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Hypercalcemia of malignancy is a common cause of hypercalcemia in hospitalized patients. Hypercalcemia of malignancy is typically not due to excess parathyroid hormone (PTH). In these disorders, PTH is usually suppressed due to elevated serum calcium concentrations. A variety of other mechanisms lead to inappropriate hypercalcemia in hypercalcemia of malignancy. These include:
-Impaired renal function due to a tumor or its treatment
-Osteolytic activity within bony metastases
-Release of calcemic cytokines by non-osteolytic bony metastases
-Eectopic 1-alpha hydroxylase activity in tumor tissues
-Secretion of humoral factors mimicking PTH action (humoral hypercalcemia of malignancy: HHM), usually associated with secretion of parathyroid hormone-related peptide (PTHrP) by the primary tumor (or more commonly its metastases)
-Other, as yet unknown factors
Frequently, a single cause cannot be pinpointed. Amongst the defined causes of the condition, PTHrP secretion is believed to be the most common culprit.
PTHrP is a single monomeric peptide that exists in several isoforms, ranging from approximately 60 amino acids to 173 amino acids in size, which are created by differential splicing and post-translational processing by prohormone convertases. PTHrP is produced in low concentrations by virtually all tissues. The physiological role of PTHrP remains incompletely understood. Its functions can be broadly divided into 4 categories, not all of which are present in all PTHrP isoforms or in all tissues:
-Transepithelial calcium transport, particularly in the kidney and mammary gland
-Smooth muscle relaxation in the uterus, bladder, gastrointestinal tract, and arterial wall
-Regulation of cellular proliferation
-Cellular differentiation and apoptosis of multiple tissues
-As an indispensable component of successful pregnancy and fetal development (embryonic gene deletion is lethal in mammals)
PTHrP's diverse functions are mediated through a range of different receptors, which are activated by different portions of PTHrP. Among the many receptors that respond to PTHrP is the PTH receptor, courtesy of the fact that 8 of the 13 N-terminal amino acids of PTH and of 3 common PTHrP isoforms are identical. Since most of PTHrP's actions in normal physiology are autocrine or paracrine, with circulating levels being very low, this receptor cross-talk only becomes relevant when there is extreme and sustained over-production of PTHrP. This is seen occasionally in pregnancy, lactation and, rarely, in a variety of non-malignant diseases. However, most commonly it is observed when tumors secrete PTHrP ectopically. In rough correlation with physiological production levels of PTHrP in the corresponding healthy tissues, ectopic PTHrP production is most commonly seen in carcinomas of breast, lung (squamous), head and neck (squamous), kidney, bladder, cervix, uterus, and ovary. Neuroendocrine tumors may also occasionally produce PTHrP. Most other carcinomas, sarcomas, and hemato-lymphatic malignancies only sporadically produce PTHrP, with the notable exceptions of T-cell lymphomas and myeloma.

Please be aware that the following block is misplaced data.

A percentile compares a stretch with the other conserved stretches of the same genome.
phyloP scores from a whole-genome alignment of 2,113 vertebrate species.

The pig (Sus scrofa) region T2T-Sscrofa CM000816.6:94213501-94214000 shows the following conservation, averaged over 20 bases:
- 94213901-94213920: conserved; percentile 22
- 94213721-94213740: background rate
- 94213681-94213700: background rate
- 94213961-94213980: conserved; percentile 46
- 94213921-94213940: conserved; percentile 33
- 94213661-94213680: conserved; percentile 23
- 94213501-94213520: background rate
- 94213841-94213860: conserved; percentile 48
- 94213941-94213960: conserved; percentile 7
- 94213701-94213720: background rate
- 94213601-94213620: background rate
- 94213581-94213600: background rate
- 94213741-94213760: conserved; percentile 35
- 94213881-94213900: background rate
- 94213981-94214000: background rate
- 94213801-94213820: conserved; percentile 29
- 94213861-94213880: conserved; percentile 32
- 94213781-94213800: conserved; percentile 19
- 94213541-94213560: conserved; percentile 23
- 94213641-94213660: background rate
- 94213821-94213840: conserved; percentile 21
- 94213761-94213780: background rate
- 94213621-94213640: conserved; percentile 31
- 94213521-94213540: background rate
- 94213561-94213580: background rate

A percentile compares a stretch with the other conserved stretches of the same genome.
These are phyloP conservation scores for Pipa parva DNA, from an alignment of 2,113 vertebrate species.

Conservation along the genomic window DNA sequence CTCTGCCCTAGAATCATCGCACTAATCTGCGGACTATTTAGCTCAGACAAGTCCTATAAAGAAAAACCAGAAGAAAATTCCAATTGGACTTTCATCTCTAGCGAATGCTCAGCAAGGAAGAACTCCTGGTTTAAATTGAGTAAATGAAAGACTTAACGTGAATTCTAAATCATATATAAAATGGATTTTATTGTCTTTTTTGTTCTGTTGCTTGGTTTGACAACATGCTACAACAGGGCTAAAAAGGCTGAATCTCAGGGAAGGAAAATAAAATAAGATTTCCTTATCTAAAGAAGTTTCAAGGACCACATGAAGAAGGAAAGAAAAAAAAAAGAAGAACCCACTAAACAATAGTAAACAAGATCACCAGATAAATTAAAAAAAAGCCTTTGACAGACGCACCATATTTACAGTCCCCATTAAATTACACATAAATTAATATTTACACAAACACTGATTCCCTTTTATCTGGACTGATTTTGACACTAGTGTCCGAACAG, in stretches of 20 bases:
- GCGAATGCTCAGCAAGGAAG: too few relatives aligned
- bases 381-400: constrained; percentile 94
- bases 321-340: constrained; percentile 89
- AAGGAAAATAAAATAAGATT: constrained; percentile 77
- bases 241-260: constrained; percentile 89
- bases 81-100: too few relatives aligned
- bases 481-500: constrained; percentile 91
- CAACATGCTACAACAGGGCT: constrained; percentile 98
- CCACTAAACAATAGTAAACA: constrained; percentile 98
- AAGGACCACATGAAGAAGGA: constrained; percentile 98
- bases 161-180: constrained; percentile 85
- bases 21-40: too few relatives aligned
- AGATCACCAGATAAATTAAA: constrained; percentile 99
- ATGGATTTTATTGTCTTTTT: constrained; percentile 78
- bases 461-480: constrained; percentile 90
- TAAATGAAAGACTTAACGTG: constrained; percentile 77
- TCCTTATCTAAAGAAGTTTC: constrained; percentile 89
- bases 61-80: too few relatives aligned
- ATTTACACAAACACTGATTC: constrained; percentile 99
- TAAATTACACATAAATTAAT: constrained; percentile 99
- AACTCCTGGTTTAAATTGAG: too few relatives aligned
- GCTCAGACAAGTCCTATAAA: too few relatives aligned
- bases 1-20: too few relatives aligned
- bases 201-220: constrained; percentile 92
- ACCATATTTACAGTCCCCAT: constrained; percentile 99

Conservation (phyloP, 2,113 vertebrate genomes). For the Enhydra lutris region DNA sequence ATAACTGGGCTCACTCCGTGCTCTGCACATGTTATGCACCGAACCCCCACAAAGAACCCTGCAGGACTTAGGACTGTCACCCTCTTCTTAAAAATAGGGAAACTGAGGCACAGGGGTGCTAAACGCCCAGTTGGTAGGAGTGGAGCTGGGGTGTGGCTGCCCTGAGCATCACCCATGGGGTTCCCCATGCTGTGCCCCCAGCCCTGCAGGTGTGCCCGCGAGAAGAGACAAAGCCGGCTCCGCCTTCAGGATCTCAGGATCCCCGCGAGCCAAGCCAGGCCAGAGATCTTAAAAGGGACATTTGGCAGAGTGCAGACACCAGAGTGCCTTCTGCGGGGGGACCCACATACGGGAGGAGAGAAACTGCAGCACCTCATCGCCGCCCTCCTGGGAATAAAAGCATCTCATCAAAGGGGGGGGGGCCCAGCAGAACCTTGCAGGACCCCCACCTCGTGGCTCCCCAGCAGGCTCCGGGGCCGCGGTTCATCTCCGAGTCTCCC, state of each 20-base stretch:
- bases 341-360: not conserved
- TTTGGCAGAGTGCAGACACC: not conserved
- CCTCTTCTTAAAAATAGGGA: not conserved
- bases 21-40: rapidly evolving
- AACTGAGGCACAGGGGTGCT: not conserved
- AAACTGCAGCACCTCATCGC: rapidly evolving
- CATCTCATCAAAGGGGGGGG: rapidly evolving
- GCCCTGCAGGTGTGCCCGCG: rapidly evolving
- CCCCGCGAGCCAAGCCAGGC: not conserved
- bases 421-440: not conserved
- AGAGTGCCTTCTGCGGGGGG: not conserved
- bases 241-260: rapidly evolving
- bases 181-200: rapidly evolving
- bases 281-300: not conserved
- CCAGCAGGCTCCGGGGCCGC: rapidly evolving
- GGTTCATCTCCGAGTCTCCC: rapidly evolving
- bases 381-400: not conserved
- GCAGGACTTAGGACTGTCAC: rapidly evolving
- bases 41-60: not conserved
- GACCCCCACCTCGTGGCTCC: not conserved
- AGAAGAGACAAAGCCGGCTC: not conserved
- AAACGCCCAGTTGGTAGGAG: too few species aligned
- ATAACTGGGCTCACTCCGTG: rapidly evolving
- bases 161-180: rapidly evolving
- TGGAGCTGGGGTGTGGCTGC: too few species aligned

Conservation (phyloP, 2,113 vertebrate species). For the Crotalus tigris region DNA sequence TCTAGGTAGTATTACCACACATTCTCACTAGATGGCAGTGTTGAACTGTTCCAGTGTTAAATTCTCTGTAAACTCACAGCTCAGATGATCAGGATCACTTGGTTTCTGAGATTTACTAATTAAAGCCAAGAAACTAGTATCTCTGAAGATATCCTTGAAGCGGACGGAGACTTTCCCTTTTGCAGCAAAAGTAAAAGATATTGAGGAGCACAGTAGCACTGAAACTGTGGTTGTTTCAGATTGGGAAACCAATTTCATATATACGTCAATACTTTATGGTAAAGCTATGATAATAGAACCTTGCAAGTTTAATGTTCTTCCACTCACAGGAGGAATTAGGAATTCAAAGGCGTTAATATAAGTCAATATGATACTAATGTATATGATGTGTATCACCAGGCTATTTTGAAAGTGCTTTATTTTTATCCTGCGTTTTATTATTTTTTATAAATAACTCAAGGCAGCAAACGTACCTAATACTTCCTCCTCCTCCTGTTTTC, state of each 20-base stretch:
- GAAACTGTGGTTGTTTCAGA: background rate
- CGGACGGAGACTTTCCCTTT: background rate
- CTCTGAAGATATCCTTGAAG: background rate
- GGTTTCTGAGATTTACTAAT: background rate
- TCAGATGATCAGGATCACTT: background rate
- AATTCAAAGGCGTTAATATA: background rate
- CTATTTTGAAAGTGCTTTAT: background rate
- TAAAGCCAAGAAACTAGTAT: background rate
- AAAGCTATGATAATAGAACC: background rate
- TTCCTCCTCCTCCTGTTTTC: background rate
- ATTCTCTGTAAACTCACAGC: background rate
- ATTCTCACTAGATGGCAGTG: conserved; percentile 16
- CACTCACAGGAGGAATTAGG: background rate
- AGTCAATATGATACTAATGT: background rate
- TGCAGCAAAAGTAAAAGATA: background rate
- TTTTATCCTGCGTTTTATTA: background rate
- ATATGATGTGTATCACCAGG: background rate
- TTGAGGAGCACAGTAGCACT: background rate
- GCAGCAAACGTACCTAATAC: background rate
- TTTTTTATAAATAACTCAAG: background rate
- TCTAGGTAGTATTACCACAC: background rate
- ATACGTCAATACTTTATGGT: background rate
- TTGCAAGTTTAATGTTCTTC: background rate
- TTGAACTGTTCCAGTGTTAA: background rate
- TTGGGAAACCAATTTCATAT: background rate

Patients with HHM may have increased PTHrP values before treatment. PTHrP level decreases and PTH level increases, accompanied by decreased serum calcium values, with successful treatment.
See Diagnostic Use of Parathyroid Hormone Assays in Publications.
Diagnostic work-up of patients with suspected hypercalcemia of malignancy
Diagnostic work-up of patients with hypercalcemia of unknown origin
Depending on the patient population, up to 80% of patients with malignant tumors and hypercalcemia will be suffering from humoral hypercalcemia of malignancy (HHM). Of these, 50% to 70% might have an elevated parathyroid hormone-related peptide (PTHrP) level. These patients will also usually show typical biochemical changes of excess parathyroid hormone (PTH)-receptor activation, namely, besides the hypercalcemia, the might have hypophosphatemia, hypercalcuria, hyperphosphaturia and elevated serum alkaline phosphatase. Their PTH levels will typically be less than 30 pg/mL or undetectable.
In patients with biochemical findings that suggest but do not prove primary hyperparathyroidism (eg, hypercalcemia, but normal or near normal serum phosphate and a PTH level that is within the population reference range, but above 30 pg/mL), HMM should be considered as a diagnostic possibility, particularly if the patient is elderly, has a history of malignancy or risk factors for malignancy. An elevated PTHrP level in such a patient is highly suggestive of HHM as the cause for the hypercalcemia.
The test should not be used to exclude cancer or screen tumor patients for humoral hypercalcemia of malignancy.
Parathyroid hormone-related peptide (PTHrP) can be elevated in pregnant and lactating women and in newborn infants. Nonmalignant conditions that have been described in association with elevated plasma PTHrP levels include systemic lupus erythematosus, HIV-associated lymphadenopathy, lymphedema of chest or pleural cavities, and with benign tumors of the ovary, kidney and the neuroendocrine system.
Because of the complexity of PTHrP isoforms, the differences between various PTHrP assays and the lack of a common calibration standard, PTHrP measurements performed with different assays can not be compared easily.
The complex isoform mixture of PTHrP can occasionally lead to pronounced nonlinearity on dilution of patient specimens. In these situations an accurate measurement of PTHrP concentrations might be impossible.
Like all immunometric assays, PTHrP assays are susceptible to false low results at extremely high analyte concentrations ("hooking") and to rare false positive results due to heterophile antibody interference. Therefore, if test results are incongruent with the clinical picture, the laboratory should be contacted.
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